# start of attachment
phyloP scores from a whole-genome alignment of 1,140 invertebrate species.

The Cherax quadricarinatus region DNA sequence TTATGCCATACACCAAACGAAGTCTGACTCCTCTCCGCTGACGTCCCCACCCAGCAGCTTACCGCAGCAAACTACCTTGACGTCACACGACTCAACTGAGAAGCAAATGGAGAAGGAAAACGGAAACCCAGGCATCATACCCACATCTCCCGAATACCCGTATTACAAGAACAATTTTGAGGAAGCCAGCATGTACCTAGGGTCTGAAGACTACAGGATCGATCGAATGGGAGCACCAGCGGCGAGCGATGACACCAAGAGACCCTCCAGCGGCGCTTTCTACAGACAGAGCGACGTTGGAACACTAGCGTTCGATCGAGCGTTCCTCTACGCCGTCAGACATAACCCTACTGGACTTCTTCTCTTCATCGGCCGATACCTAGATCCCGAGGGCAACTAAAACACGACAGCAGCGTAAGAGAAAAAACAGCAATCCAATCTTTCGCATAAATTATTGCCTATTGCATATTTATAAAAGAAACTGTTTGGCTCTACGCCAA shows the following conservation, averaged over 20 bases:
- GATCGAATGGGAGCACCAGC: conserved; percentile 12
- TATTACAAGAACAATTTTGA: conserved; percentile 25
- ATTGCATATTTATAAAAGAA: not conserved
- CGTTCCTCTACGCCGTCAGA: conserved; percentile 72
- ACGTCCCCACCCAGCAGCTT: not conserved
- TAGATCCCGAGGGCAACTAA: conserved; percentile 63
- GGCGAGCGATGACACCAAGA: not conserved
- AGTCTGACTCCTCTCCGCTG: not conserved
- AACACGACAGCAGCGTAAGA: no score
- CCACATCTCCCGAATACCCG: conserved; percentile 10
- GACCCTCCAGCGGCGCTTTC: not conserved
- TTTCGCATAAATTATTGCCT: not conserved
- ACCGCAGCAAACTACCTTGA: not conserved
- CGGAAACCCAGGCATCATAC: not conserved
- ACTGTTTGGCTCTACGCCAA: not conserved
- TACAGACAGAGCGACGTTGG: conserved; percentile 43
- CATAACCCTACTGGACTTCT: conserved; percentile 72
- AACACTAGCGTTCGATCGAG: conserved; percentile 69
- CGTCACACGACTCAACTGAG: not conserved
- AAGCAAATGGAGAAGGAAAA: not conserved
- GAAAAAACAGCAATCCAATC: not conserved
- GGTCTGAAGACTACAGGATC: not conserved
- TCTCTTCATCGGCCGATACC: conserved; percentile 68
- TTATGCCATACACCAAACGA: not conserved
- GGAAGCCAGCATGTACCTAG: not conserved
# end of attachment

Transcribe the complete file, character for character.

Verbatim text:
phyloP scores from a whole-genome alignment of 1,140 invertebrate species.

The Cherax quadricarinatus region DNA sequence TTATGCCATACACCAAACGAAGTCTGACTCCTCTCCGCTGACGTCCCCACCCAGCAGCTTACCGCAGCAAACTACCTTGACGTCACACGACTCAACTGAGAAGCAAATGGAGAAGGAAAACGGAAACCCAGGCATCATACCCACATCTCCCGAATACCCGTATTACAAGAACAATTTTGAGGAAGCCAGCATGTACCTAGGGTCTGAAGACTACAGGATCGATCGAATGGGAGCACCAGCGGCGAGCGATGACACCAAGAGACCCTCCAGCGGCGCTTTCTACAGACAGAGCGACGTTGGAACACTAGCGTTCGATCGAGCGTTCCTCTACGCCGTCAGACATAACCCTACTGGACTTCTTCTCTTCATCGGCCGATACCTAGATCCCGAGGGCAACTAAAACACGACAGCAGCGTAAGAGAAAAAACAGCAATCCAATCTTTCGCATAAATTATTGCCTATTGCATATTTATAAAAGAAACTGTTTGGCTCTACGCCAA shows the following conservation, averaged over 20 bases:
- GATCGAATGGGAGCACCAGC: conserved; percentile 12
- TATTACAAGAACAATTTTGA: conserved; percentile 25
- ATTGCATATTTATAAAAGAA: not conserved
- CGTTCCTCTACGCCGTCAGA: conserved; percentile 72
- ACGTCCCCACCCAGCAGCTT: not conserved
- TAGATCCCGAGGGCAACTAA: conserved; percentile 63
- GGCGAGCGATGACACCAAGA: not conserved
- AGTCTGACTCCTCTCCGCTG: not conserved
- AACACGACAGCAGCGTAAGA: no score
- CCACATCTCCCGAATACCCG: conserved; percentile 10
- GACCCTCCAGCGGCGCTTTC: not conserved
- TTTCGCATAAATTATTGCCT: not conserved
- ACCGCAGCAAACTACCTTGA: not conserved
- CGGAAACCCAGGCATCATAC: not conserved
- ACTGTTTGGCTCTACGCCAA: not conserved
- TACAGACAGAGCGACGTTGG: conserved; percentile 43
- CATAACCCTACTGGACTTCT: conserved; percentile 72
- AACACTAGCGTTCGATCGAG: conserved; percentile 69
- CGTCACACGACTCAACTGAG: not conserved
- AAGCAAATGGAGAAGGAAAA: not conserved
- GAAAAAACAGCAATCCAATC: not conserved
- GGTCTGAAGACTACAGGATC: not conserved
- TCTCTTCATCGGCCGATACC: conserved; percentile 68
- TTATGCCATACACCAAACGA: not conserved
- GGAAGCCAGCATGTACCTAG: not conserved